Is following people illegal? ‘News of the World’ investigation techniques and the civil law « Inforrm’s Blog
Michael Crick of Channel 4 News has reported that there were 153 names on Mr Webb’s lists. This list includes 13 MPs as well as legal figures such as Lords Irvine, Macdonald and Goldsmith. Many of those on this list are also reported to have been phone hacking victims – including Princes William and Harry, Paul Gascoigne, Lee Chapman, Gordon Taylor, Heather Mills and Ashley Cole. As was widely reported last week, lawyers working for phone hacking victims were also placed under surveillance.
According to the BBC, Mr Webb kept detailed logs of his movements and observations while on surveillance jobs. He said
“Basically I would write down what they were wearing at the time, what car they were in, who they met, the location they met, the times – the times were very important – and I would keep that”.
It appears that he also took video footage of those under surveillance.
Was the surveillance illegal?
Mr Webb – who appears to be only one of a number of investigators employed by the “News of the World” – told Newsnight that there was “nothing illegal” in what he was doing. In reality, the position is not so straightforward. There are a number of legal wrongs which, potentially, can be committed by a person who follows others and makes records of their movements.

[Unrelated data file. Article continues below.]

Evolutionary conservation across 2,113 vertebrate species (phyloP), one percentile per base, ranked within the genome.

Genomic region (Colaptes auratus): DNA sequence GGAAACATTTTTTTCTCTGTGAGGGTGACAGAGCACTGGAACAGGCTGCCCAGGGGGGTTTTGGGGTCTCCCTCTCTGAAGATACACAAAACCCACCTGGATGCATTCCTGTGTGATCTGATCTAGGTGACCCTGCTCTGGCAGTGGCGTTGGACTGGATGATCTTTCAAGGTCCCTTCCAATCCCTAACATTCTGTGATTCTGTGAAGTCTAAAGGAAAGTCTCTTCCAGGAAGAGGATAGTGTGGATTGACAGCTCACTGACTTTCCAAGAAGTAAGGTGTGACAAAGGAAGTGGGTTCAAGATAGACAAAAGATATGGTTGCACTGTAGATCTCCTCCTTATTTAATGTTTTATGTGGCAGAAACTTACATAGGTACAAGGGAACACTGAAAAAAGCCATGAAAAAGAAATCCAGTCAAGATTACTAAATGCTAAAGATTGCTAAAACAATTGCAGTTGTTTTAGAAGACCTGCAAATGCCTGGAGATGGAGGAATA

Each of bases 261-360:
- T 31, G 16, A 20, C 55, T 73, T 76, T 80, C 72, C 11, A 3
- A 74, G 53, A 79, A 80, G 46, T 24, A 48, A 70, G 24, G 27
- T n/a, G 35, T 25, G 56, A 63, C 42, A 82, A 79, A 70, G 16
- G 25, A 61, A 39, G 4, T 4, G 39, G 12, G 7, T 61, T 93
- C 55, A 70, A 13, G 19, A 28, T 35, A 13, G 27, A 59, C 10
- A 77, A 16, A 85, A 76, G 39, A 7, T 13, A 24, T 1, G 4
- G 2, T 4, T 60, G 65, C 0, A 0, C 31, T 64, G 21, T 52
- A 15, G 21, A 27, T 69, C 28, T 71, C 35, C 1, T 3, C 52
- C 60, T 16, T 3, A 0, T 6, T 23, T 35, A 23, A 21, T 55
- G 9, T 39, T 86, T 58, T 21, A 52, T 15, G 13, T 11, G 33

First, there is a potential claim for misuse of private information. A person has a reasonable expectation of privacy in relation to many of the everyday activities which he or she engages in. Mr Webb describes following individuals into semi-private places such as hotels. Even where the surveillance takes place in public places privacy rights can often be engaged.Some information which can be gained from following someone is obviously private: as visits to the doctor or to the home of a lover. Even information about more mundane activities – who a person meets or where they shop – is potentially private. All this is information which an individual can reasonably expect is not going to be collated by someone working for a newspaper. The taking of photographs of a person in a public place can, in circumstances, infringe their privacy rights (see Murray v Big Pictures  Ch 481).